People with dementia need support when hanging up the keys – Innovita Research

People with dementia need support when hanging up the keys

We as human want to be mobile. We want to move around, see things and meet people. And a car is a great way to do that. However, once you reach a certain age you really shouldn‘t be driving. But that is such a difficult change. Scientists from the University of Queensland have launched a program called CarFreeMe, which is aiming to support older people in hanging up the keys.

Drive as long as you can – people with dementia feel isolated when they have to quit driving. Image credit: Santeri Viinamäki via Wikimedia (CC BY-SA 4.0)

Driving is a huge part of life. Some people just enjoy the sensation of driving, while others just like getting to places independently. Regardless of your reasons, eventually you will have to hang up the keys and stop driving. That is because older people cannot see very well, have longer reaction times and, sadly, often suffer from dementia. Due to these reasons driving becomes dangerous to them and to other people on the road. However, quitting driving results in isolation – some people become house-bound and this is where this program is so important. CarFreeMe was designed to educate people who cannot drive anymore and their families about how to stay active and avoid depression and anxiety associated with decreased mobility.

Preparation to hang up the keys should begin while people with dementia are still driving. They should start developing alternative habits, such as using public transport. That is, of course, only in early stages of the condition, while it is still safe to move around the city. This allows making the change a bit more gradually, which decreases stress and allows getting used to new modes of mobility. Of course, family members have to provide support during this important transition. They should help elderly retain an ability to go out of the house and meet people.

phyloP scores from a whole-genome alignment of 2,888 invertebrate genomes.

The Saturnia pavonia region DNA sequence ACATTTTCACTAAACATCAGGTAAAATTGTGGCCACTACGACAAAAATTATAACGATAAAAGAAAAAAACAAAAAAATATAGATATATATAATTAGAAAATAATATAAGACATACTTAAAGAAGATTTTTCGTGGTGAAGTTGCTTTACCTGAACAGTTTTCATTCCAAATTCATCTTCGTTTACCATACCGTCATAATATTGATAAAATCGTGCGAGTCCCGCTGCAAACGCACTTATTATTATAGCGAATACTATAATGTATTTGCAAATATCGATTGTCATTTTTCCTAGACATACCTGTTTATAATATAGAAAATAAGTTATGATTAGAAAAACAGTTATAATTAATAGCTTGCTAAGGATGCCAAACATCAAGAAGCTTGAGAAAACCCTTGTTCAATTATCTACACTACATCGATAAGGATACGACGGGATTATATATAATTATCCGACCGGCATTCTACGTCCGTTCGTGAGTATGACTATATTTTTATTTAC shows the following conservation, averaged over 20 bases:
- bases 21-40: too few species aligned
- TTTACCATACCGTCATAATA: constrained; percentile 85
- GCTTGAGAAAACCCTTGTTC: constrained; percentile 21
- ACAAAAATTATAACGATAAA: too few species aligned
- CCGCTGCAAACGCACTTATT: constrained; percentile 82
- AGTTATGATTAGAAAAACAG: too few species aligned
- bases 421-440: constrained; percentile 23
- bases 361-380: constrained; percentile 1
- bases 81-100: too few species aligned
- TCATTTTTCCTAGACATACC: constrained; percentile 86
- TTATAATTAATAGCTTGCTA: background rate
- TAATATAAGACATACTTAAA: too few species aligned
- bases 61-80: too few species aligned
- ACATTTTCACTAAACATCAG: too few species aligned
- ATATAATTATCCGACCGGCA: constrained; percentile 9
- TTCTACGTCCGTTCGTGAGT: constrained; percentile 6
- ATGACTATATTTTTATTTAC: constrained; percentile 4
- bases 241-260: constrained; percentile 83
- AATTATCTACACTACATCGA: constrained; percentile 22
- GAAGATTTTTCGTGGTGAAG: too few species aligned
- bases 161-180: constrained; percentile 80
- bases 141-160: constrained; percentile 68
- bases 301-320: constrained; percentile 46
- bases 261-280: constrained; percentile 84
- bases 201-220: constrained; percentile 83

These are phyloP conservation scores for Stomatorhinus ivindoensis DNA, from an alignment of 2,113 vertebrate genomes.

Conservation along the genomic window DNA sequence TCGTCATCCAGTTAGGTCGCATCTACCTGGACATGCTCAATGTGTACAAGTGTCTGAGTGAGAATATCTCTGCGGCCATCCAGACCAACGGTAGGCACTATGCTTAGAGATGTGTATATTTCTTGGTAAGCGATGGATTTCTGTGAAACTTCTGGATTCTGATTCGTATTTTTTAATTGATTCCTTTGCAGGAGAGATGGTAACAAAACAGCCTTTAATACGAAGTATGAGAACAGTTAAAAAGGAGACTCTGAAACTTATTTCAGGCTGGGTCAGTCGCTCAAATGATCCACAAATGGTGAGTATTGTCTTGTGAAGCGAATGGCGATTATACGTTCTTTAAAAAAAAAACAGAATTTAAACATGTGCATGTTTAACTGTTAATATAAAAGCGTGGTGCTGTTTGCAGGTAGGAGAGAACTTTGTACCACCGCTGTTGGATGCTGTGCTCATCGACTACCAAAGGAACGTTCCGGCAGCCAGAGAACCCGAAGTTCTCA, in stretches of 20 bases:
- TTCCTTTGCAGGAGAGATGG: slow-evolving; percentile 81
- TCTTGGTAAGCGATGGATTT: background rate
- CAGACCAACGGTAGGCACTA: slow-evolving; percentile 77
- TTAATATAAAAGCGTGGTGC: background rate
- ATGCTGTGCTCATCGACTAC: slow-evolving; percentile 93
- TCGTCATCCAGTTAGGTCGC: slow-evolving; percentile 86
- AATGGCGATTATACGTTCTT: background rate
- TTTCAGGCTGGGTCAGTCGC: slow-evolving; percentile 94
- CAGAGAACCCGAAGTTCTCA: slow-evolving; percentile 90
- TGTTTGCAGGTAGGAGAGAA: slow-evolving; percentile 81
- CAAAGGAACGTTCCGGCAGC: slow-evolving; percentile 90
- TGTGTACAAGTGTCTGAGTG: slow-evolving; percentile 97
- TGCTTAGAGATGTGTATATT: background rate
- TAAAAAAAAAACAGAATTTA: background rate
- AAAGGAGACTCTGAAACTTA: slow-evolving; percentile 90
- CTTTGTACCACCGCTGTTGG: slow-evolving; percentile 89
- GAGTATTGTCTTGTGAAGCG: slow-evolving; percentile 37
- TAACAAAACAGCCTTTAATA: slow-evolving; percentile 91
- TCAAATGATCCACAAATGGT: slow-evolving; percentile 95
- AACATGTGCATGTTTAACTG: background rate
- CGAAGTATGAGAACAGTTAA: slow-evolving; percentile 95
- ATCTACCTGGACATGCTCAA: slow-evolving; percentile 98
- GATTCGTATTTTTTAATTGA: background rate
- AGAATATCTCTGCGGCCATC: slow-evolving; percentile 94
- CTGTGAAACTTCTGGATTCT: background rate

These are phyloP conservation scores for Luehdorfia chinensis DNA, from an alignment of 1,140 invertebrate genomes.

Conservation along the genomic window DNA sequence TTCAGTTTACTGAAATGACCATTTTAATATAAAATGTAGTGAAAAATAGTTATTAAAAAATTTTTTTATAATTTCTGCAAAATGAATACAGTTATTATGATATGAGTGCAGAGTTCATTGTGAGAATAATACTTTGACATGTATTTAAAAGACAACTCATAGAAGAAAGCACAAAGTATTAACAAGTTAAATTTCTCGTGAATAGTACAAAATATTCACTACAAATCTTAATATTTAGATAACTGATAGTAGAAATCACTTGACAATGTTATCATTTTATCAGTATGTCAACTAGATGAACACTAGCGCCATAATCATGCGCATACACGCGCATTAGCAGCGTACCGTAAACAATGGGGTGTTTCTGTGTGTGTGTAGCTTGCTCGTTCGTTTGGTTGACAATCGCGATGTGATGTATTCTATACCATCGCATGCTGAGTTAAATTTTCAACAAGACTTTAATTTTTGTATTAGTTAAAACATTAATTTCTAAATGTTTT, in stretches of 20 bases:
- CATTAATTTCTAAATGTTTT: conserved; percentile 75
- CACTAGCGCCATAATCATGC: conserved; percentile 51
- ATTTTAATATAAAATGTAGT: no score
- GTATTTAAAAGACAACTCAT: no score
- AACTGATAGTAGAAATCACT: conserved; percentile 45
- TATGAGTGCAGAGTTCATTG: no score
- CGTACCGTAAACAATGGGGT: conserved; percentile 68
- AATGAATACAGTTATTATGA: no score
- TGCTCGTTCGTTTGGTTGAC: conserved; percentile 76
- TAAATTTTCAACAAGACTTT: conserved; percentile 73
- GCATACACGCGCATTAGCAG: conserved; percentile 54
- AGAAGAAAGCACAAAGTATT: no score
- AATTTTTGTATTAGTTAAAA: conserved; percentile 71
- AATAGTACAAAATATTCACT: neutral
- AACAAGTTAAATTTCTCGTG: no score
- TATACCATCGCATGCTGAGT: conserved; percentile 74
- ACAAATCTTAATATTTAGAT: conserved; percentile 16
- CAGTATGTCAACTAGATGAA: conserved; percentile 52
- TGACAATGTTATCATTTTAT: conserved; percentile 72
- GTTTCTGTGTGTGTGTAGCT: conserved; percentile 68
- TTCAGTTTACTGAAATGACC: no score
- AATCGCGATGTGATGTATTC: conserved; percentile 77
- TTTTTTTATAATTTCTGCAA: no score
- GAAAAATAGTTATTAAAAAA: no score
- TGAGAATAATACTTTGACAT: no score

CarFreeMe is very local. People with dementia aged 65 years and older can participate in the 7 week program, during which tailored solutions are going to be developed. Dr Theresa Scott, one of the scientists behind this program, said: “For people who have stopped driving, the study provides tailored information for alternative mobility support services so they can continue to be actively engaged within their communities”. However, lessons are universal – you have to take these simple steps wherever your older relatives live.

Dementia is a debilitating condition, which, sadly, affects a major portion of the aging population. Driving is not something to be taken lightly – it is very easy to cause an accident. That is why you should provide all the support to people around you who are about to stop driving for good.


Source: University of Queensland